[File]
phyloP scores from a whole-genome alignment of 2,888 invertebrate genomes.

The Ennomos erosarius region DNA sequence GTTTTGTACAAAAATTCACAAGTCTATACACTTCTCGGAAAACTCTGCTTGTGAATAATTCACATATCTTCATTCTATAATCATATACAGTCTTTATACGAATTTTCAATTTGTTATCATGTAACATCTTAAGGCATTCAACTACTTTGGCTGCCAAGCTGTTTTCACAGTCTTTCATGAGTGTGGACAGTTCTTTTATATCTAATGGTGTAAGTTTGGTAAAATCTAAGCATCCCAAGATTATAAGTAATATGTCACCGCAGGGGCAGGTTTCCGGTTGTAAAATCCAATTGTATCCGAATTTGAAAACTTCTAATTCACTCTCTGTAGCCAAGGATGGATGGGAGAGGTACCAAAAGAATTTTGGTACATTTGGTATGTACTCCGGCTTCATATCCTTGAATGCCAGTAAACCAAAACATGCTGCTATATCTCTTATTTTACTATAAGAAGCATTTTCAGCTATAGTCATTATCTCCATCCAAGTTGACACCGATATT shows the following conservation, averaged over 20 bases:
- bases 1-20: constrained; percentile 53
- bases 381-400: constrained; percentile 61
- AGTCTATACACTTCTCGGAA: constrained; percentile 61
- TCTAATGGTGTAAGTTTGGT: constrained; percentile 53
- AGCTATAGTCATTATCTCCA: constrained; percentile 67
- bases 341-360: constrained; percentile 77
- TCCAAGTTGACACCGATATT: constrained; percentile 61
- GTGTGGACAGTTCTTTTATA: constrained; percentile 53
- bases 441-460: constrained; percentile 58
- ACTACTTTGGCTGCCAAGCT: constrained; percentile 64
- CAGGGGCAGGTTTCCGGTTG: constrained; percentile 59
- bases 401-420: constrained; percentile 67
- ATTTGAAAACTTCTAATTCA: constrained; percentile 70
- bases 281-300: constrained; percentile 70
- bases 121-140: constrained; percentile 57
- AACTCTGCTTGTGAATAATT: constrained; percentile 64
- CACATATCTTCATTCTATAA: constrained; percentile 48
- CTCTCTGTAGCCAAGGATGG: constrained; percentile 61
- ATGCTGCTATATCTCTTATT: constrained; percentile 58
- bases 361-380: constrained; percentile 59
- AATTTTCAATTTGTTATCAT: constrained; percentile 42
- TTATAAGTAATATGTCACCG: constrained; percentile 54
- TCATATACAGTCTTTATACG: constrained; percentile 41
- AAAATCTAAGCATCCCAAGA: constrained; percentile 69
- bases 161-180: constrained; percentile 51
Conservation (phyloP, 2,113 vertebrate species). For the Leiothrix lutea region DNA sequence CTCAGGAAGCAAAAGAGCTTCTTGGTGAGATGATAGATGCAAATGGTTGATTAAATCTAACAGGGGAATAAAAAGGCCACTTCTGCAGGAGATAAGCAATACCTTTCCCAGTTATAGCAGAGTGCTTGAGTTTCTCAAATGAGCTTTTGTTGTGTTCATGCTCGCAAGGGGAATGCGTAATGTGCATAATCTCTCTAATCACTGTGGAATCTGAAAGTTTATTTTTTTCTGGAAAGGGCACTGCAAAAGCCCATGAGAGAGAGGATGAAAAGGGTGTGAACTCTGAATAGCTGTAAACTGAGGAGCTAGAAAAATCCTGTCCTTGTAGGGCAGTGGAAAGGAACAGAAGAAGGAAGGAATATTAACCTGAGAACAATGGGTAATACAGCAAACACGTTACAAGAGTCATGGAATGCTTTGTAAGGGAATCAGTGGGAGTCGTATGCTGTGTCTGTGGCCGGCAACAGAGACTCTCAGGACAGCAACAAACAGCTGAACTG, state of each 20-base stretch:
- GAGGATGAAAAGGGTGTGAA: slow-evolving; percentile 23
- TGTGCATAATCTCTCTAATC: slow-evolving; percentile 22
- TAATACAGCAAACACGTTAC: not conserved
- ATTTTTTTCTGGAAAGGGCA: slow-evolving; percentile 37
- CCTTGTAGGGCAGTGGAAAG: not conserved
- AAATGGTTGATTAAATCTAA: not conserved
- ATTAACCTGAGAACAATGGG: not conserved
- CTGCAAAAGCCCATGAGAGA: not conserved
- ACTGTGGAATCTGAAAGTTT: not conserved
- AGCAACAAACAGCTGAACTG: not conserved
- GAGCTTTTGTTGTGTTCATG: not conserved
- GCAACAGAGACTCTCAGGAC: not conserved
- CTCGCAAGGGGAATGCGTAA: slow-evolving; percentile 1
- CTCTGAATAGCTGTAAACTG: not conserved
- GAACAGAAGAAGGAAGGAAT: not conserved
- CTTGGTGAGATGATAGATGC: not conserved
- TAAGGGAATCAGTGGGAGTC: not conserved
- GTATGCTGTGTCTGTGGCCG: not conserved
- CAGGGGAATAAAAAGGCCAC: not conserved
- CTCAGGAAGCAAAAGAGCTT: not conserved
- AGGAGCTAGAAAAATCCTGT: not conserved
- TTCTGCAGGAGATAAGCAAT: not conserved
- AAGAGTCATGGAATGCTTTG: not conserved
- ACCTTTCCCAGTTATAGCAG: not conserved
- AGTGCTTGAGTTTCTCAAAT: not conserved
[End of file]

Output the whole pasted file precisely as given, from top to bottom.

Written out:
phyloP scores from a whole-genome alignment of 2,888 invertebrate genomes.

The Ennomos erosarius region DNA sequence GTTTTGTACAAAAATTCACAAGTCTATACACTTCTCGGAAAACTCTGCTTGTGAATAATTCACATATCTTCATTCTATAATCATATACAGTCTTTATACGAATTTTCAATTTGTTATCATGTAACATCTTAAGGCATTCAACTACTTTGGCTGCCAAGCTGTTTTCACAGTCTTTCATGAGTGTGGACAGTTCTTTTATATCTAATGGTGTAAGTTTGGTAAAATCTAAGCATCCCAAGATTATAAGTAATATGTCACCGCAGGGGCAGGTTTCCGGTTGTAAAATCCAATTGTATCCGAATTTGAAAACTTCTAATTCACTCTCTGTAGCCAAGGATGGATGGGAGAGGTACCAAAAGAATTTTGGTACATTTGGTATGTACTCCGGCTTCATATCCTTGAATGCCAGTAAACCAAAACATGCTGCTATATCTCTTATTTTACTATAAGAAGCATTTTCAGCTATAGTCATTATCTCCATCCAAGTTGACACCGATATT shows the following conservation, averaged over 20 bases:
- bases 1-20: constrained; percentile 53
- bases 381-400: constrained; percentile 61
- AGTCTATACACTTCTCGGAA: constrained; percentile 61
- TCTAATGGTGTAAGTTTGGT: constrained; percentile 53
- AGCTATAGTCATTATCTCCA: constrained; percentile 67
- bases 341-360: constrained; percentile 77
- TCCAAGTTGACACCGATATT: constrained; percentile 61
- GTGTGGACAGTTCTTTTATA: constrained; percentile 53
- bases 441-460: constrained; percentile 58
- ACTACTTTGGCTGCCAAGCT: constrained; percentile 64
- CAGGGGCAGGTTTCCGGTTG: constrained; percentile 59
- bases 401-420: constrained; percentile 67
- ATTTGAAAACTTCTAATTCA: constrained; percentile 70
- bases 281-300: constrained; percentile 70
- bases 121-140: constrained; percentile 57
- AACTCTGCTTGTGAATAATT: constrained; percentile 64
- CACATATCTTCATTCTATAA: constrained; percentile 48
- CTCTCTGTAGCCAAGGATGG: constrained; percentile 61
- ATGCTGCTATATCTCTTATT: constrained; percentile 58
- bases 361-380: constrained; percentile 59
- AATTTTCAATTTGTTATCAT: constrained; percentile 42
- TTATAAGTAATATGTCACCG: constrained; percentile 54
- TCATATACAGTCTTTATACG: constrained; percentile 41
- AAAATCTAAGCATCCCAAGA: constrained; percentile 69
- bases 161-180: constrained; percentile 51
Conservation (phyloP, 2,113 vertebrate species). For the Leiothrix lutea region DNA sequence CTCAGGAAGCAAAAGAGCTTCTTGGTGAGATGATAGATGCAAATGGTTGATTAAATCTAACAGGGGAATAAAAAGGCCACTTCTGCAGGAGATAAGCAATACCTTTCCCAGTTATAGCAGAGTGCTTGAGTTTCTCAAATGAGCTTTTGTTGTGTTCATGCTCGCAAGGGGAATGCGTAATGTGCATAATCTCTCTAATCACTGTGGAATCTGAAAGTTTATTTTTTTCTGGAAAGGGCACTGCAAAAGCCCATGAGAGAGAGGATGAAAAGGGTGTGAACTCTGAATAGCTGTAAACTGAGGAGCTAGAAAAATCCTGTCCTTGTAGGGCAGTGGAAAGGAACAGAAGAAGGAAGGAATATTAACCTGAGAACAATGGGTAATACAGCAAACACGTTACAAGAGTCATGGAATGCTTTGTAAGGGAATCAGTGGGAGTCGTATGCTGTGTCTGTGGCCGGCAACAGAGACTCTCAGGACAGCAACAAACAGCTGAACTG, state of each 20-base stretch:
- GAGGATGAAAAGGGTGTGAA: slow-evolving; percentile 23
- TGTGCATAATCTCTCTAATC: slow-evolving; percentile 22
- TAATACAGCAAACACGTTAC: not conserved
- ATTTTTTTCTGGAAAGGGCA: slow-evolving; percentile 37
- CCTTGTAGGGCAGTGGAAAG: not conserved
- AAATGGTTGATTAAATCTAA: not conserved
- ATTAACCTGAGAACAATGGG: not conserved
- CTGCAAAAGCCCATGAGAGA: not conserved
- ACTGTGGAATCTGAAAGTTT: not conserved
- AGCAACAAACAGCTGAACTG: not conserved
- GAGCTTTTGTTGTGTTCATG: not conserved
- GCAACAGAGACTCTCAGGAC: not conserved
- CTCGCAAGGGGAATGCGTAA: slow-evolving; percentile 1
- CTCTGAATAGCTGTAAACTG: not conserved
- GAACAGAAGAAGGAAGGAAT: not conserved
- CTTGGTGAGATGATAGATGC: not conserved
- TAAGGGAATCAGTGGGAGTC: not conserved
- GTATGCTGTGTCTGTGGCCG: not conserved
- CAGGGGAATAAAAAGGCCAC: not conserved
- CTCAGGAAGCAAAAGAGCTT: not conserved
- AGGAGCTAGAAAAATCCTGT: not conserved
- TTCTGCAGGAGATAAGCAAT: not conserved
- AAGAGTCATGGAATGCTTTG: not conserved
- ACCTTTCCCAGTTATAGCAG: not conserved
- AGTGCTTGAGTTTCTCAAAT: not conserved